Summers, Susan J. and Ekoniak, Loretta A. Slovaks of the Greater Mahoning ValleyCharleston: Arcadia Publishing, 2011. A pictorial history of the Slovak migration to the Mahoning Valley–pictures of families, workplaces, churches and more.

Welsh, Thomas & Geltz, Michael, Strouss’. Charleston: The History Press, 2012. A history of one of the two great department stores in downtown Youngstown. I hope someone writes this history of McKelvey’s some day.

Welsh, Thomas & Morgan, Gordon F., Classic Restaurants of Youngstown. Charleston: American Palate, 2014. One of my favorites covering all the great restaurants all over Youngstown with lots of pictures.

I know there are a number of other books about Youngstown and its people and history. I’d love to hear about your favorites and hope this might help you find some enjoyable reading as well. For some, these are just a walk down memory lane, or the rediscovery of a recipe that mom made. But for others, and particularly those living in Youngstown, to know what the city could be may serve as an inspiration for what the city can be.

What are your favorite Youngstown books?

[Like to read more posts on Youngstown. Just go to the top of this page (or the link here) and click on the menu item “on Youngstown” and you can read them all!]

14 thoughts on “Growing Up in Working Class Youngstown — Youngstown Books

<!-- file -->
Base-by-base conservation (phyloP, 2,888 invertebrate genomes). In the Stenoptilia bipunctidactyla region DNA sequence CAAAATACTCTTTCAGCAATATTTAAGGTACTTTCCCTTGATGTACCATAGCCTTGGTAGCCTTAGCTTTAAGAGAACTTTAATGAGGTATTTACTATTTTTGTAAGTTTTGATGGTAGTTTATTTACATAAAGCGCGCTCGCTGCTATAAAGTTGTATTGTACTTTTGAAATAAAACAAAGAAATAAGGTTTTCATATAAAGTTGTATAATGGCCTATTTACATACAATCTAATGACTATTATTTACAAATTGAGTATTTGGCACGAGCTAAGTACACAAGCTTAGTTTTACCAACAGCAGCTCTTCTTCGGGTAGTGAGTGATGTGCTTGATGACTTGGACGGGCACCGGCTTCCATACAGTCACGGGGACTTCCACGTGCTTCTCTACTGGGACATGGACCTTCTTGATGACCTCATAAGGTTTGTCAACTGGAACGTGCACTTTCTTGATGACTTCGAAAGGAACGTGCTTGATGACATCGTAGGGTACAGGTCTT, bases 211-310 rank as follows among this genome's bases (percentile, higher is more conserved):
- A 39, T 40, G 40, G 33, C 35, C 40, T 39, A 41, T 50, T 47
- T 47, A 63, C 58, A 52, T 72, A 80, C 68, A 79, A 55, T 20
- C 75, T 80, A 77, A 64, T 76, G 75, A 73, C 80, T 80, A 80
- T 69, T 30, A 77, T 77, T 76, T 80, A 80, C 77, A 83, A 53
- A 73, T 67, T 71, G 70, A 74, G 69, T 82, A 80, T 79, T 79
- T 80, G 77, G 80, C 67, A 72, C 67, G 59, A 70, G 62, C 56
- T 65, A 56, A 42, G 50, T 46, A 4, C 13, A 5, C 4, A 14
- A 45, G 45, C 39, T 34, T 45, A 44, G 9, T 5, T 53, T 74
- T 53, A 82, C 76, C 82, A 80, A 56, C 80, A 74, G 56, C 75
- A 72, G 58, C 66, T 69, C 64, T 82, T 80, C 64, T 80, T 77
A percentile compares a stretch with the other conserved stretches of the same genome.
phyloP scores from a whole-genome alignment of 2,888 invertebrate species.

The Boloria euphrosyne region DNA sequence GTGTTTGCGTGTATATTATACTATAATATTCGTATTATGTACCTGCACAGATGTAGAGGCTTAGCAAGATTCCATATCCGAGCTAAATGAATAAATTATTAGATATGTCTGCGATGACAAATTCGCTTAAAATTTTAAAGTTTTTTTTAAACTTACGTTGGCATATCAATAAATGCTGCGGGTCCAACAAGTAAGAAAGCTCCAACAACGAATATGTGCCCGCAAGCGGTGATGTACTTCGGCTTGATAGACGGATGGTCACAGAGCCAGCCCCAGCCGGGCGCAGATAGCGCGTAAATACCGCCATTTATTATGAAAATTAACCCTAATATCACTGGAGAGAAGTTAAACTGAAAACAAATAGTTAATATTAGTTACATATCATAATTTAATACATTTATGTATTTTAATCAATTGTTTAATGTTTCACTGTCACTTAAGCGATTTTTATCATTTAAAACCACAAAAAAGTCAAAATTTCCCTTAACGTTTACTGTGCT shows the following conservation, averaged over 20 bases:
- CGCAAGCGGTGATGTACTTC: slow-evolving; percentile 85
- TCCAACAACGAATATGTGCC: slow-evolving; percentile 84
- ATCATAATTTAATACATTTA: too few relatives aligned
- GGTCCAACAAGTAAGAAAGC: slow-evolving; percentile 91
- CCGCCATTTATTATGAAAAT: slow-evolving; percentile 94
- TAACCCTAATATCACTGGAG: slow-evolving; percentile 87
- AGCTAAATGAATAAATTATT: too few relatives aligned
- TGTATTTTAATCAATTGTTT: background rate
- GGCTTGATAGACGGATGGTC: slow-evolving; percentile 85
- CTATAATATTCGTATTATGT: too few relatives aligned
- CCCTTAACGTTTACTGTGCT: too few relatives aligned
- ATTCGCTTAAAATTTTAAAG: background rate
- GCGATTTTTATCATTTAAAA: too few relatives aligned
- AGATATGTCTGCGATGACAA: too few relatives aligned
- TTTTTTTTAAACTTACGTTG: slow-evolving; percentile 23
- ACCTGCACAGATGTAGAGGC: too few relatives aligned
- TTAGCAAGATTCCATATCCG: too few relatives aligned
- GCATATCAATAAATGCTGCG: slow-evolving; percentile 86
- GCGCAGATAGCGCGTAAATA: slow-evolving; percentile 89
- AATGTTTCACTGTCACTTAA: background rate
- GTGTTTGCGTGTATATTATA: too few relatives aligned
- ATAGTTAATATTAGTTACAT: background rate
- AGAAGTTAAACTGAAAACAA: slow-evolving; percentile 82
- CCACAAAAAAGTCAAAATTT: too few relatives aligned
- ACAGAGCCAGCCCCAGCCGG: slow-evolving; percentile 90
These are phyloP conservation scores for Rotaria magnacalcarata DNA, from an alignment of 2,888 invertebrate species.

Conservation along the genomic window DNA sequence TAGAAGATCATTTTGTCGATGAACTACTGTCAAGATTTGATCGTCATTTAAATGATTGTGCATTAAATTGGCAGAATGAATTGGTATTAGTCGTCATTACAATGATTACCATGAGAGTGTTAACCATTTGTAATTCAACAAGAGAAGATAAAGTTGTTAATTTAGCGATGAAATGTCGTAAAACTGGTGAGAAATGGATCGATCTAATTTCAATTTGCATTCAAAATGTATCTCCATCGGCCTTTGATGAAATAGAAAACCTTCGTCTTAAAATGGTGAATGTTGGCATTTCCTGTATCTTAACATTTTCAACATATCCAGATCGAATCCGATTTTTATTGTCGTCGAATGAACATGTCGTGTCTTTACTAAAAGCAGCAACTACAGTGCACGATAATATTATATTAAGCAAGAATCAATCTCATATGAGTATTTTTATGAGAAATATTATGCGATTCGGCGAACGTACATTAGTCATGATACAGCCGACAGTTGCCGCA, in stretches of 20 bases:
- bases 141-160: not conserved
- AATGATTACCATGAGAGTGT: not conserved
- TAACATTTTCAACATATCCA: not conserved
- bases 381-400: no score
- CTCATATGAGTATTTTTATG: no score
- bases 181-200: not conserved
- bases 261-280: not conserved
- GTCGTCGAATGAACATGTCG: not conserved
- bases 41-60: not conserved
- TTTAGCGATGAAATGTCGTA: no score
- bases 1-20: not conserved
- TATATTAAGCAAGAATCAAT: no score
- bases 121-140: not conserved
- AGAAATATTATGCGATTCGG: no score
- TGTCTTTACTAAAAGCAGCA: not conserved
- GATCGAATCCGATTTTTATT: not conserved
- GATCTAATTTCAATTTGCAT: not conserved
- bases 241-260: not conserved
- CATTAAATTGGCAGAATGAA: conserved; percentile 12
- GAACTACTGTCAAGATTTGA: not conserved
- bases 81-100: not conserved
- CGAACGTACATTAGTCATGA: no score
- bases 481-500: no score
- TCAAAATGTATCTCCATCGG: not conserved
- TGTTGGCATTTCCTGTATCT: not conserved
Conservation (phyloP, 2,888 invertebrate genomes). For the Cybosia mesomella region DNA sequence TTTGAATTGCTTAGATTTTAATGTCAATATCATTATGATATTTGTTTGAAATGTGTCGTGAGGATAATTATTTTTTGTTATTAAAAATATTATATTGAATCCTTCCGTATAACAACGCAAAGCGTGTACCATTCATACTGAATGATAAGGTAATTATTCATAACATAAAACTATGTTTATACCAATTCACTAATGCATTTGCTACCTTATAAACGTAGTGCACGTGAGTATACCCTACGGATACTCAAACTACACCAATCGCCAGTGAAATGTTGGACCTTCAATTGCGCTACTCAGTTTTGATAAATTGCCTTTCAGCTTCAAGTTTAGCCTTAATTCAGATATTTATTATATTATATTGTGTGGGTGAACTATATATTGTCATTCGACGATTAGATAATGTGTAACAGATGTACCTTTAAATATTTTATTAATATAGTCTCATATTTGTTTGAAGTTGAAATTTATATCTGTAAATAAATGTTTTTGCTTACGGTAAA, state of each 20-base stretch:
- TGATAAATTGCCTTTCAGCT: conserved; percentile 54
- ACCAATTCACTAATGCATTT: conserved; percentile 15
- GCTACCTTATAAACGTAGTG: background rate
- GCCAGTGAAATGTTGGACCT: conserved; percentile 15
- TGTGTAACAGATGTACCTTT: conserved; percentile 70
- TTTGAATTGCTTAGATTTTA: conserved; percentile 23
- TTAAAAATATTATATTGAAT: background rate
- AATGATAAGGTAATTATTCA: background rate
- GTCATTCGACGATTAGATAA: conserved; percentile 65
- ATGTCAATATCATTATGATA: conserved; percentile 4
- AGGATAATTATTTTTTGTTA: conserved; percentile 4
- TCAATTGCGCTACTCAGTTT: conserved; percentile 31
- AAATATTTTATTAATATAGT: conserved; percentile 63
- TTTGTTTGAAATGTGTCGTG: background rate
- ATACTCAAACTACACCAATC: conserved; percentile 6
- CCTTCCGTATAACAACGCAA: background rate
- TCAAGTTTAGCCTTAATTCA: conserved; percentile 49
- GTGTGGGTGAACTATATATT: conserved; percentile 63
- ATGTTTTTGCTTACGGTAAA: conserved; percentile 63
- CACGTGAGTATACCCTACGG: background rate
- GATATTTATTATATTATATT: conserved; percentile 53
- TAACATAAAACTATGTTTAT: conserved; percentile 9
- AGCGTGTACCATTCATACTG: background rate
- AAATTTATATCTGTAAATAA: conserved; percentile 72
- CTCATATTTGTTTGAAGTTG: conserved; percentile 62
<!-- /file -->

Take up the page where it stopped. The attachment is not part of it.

1. I own and really enjoy “Youngstown: Postcards From the Steel City” and “Youngstown: Images of America”, both by Donna DiBlasio. I also own “Irish in Youngstown and the Greater Mahoning Valley.” All three are are Arcadia Publishing titles, which published a few of the titles you wrote about and focuses on hyperlocal subjects.

  2. Not sure it’s still in print but this is a great book about the history of Mill Creek Park.

    “The Green Cathedral: History of Mill Creek Park, Youngstown, Ohio” by John C Melnick

  3. Clingan’s Chronicles by Clingan Jackson (Youngstown Publishing Co. 1991).
    His ancestors settled along Dry Run Creek (now McKelvey Lake) before John Young founded Youngstown.

  4. No Y-yown collection is complete without The Green Cathedral: History of Mill Creek Park, Youngstown, Ohio Hardcover – 1976 by John C Melnick

  5. After reading Joseph Butler’s tome, The History of Youngstown and the Mahoning Valley published in 1921, the year my father was born, I look at my hometown in a totally different way. He goes waaaaay back. He explains the Connecticut connection and how the townships were established. The exploitation of the valleys resources until they ran out. Building the canals then filling them in again for the railroads. At the turn of the 20th century, guys like Wick and Campbell telling JP Morgan and Carnegie to pound salt and building their own steel mill. What’s going on today in Youngstown is just one more story in the history of this great city. I hope someone is keeping notes.

Leave a Reply

Fill in your details below or click an icon to log in: Logo

You are commenting using your account. Log Out /  Change )

Google photo

You are commenting using your Google account. Log Out /  Change )

Twitter picture

You are commenting using your Twitter account. Log Out /  Change )

Facebook photo

You are commenting using your Facebook account. Log Out /  Change )

Connecting to %s

This site uses Akismet to reduce spam. Learn how your comment data is processed.